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Data Discrimination Means the Poor May Experience a Different Internet

A Microsoft researcher proposes “big data due process” so citizens can learn how data analytics were used against them.

Facebook, Twitter, e-commerce sites, and many other online sources are gathering and aggregating personal data.

Data analytics are being used to implement a subtle form of discrimination, while anonymous data sets can be mined to reveal health data and other private information, a Microsoft researcher warned this morning at MIT Technology Review’s EmTech conference.

Data divide: Kate Crawford speaking today at the EmTech conference at MIT.

Kate Crawford, principal researcher at Microsoft Research, argued that these problems could be addressed with new legal approaches to the use of personal data.

In a new paper, she and a colleague propose a system of “due process” that would give people more legal rights to understand how data analytics are used in determinations made against them, such as denial of health insurance or a job. “It’s the very start of a conversation about how to do this better,” Crawford, who is also a visiting professor at the MIT Center for Civic Media, said in an interview before the event. “People think ‘big data’ avoids the problem of discrimination, because you are dealing with big data sets, but in fact big data is being used for more and more precise forms of discrimination—a form of data redlining.”

During her talk this morning, Crawford added that with big data, “you will never know what those discriminations are, and I think that’s where the concern begins.”

Health data is particularly vulnerable, the researcher says. Search terms for disease symptoms, online purchases of medical supplies, and even the RFID tags on drug packaging can provide websites and retailers with information about a person’s health.

As Crawford and Jason Schultz, a professor at New York University Law School, wrote in their paper: “When these data sets are cross-referenced with traditional health information, as big data is designed to do, it is possible to generate a detailed picture about a person’s health, including information a person may never have disclosed to a health provider.”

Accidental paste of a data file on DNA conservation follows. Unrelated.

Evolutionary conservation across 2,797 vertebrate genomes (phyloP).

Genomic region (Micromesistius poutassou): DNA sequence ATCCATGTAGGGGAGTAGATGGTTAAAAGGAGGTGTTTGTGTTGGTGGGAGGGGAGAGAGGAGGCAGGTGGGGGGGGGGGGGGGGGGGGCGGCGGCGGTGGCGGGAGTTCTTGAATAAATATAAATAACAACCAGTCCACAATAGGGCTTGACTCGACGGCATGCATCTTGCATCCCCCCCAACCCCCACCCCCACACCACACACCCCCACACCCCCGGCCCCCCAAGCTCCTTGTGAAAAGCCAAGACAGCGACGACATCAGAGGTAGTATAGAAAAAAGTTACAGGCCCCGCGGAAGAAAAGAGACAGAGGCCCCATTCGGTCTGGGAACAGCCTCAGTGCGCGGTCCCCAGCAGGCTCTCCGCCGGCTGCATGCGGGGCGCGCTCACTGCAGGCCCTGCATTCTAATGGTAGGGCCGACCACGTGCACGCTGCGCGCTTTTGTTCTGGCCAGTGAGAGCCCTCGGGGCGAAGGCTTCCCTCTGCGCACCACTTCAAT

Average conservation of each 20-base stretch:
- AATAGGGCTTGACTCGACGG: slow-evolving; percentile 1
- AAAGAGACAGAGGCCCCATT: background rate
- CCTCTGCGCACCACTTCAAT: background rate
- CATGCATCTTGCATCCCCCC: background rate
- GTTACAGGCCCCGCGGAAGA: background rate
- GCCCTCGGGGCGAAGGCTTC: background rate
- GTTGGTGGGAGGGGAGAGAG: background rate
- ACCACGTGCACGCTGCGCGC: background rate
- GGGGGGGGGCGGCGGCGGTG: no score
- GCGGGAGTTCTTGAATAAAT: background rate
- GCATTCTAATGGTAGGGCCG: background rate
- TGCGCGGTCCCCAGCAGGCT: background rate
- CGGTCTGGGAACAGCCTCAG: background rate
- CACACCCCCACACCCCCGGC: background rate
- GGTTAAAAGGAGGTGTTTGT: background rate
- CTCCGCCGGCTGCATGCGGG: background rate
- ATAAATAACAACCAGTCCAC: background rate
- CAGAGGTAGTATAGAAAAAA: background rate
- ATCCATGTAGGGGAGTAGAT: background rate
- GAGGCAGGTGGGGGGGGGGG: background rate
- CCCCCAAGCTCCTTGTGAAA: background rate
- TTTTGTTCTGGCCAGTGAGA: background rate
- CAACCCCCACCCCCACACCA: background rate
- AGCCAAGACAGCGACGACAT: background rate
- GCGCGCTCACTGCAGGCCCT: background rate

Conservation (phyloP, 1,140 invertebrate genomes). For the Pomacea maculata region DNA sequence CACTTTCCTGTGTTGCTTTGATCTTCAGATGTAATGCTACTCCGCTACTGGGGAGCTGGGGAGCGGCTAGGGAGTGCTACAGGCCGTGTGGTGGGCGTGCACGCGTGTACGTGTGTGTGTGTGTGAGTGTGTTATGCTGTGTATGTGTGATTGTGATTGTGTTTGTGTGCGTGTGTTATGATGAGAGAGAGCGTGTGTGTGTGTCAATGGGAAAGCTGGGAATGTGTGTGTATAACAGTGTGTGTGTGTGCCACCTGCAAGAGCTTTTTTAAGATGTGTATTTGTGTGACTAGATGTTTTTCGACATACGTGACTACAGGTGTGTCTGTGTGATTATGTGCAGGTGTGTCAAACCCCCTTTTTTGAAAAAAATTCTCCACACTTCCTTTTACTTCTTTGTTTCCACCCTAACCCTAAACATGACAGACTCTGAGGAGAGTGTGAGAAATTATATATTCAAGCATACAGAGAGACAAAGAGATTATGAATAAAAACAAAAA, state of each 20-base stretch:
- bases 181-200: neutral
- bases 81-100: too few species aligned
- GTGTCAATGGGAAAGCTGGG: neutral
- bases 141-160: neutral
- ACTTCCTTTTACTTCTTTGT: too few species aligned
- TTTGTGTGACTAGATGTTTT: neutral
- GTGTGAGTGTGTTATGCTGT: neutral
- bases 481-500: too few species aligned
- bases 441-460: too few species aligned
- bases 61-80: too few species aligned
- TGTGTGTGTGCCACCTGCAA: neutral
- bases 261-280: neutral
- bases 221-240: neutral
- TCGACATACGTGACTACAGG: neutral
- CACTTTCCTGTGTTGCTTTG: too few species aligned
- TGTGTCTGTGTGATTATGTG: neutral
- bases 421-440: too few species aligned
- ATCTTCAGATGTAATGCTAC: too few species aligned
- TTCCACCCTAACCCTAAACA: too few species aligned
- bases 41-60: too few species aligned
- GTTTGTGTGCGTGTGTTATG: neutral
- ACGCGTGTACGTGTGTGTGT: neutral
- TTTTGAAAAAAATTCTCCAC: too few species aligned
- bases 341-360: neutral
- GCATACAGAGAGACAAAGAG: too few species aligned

And a recent Cambridge University study, which Crawford alluded to during her talk, found that “highly sensitive personal attributes”— including sexual orientation, personality traits, use of addictive substances, and even parental separation—are highly predictable by analyzing what people click on to indicate they “like” on Facebook. The study analyzed the “likes” of 58,000 Facebook users.

Similarly, purchasing histories, tweets, and demographic, location, and other information gathered about individual Web users, when combined with data from other sources, can result in new kinds of profiles that an employer or landlord might use to deny someone a job or an apartment.

In response to such risks, the paper’s authors propose a legal framework they call “big data due process.” Under this concept, a person who has been subject to some determination—whether denial of health insurance, rejection of a job or housing application, or an arrest—would have the right to learn how big data analytics were used.

This would entail the sorts of disclosure and cross-examination rights that are already enshrined in the legal systems of the United States and many other nations. “Before there can be greater social acceptance of big data’s role in decision-making, especially within government, it must also appear fair, and have an acceptable degree of predictability, transparency, and rationality,” the authors write.

Data analytics can also get things deeply wrong, Crawford notes. Even the formerly successful use of Google search terms to identify flu outbreaks failed last year, when actual cases fell far short of predictions. Increased flu-related media coverage and chatter about the flu in social media were mistaken for signs of people complaining they were sick, leading to the overestimates.  “This is where social media data can get complicated,” Crawford said.

And there can be more basic flaws in what data tells us. For example, after Hurricane Sandy, there were few tweets from hard-hit areas away from Manhattan. “If we start to use social media data sets to take the pulse of a nation or understand a crisis—or actually use it to deploy resources—we are getting a skewed picture of what is happening,” Crawford warned in her talk.

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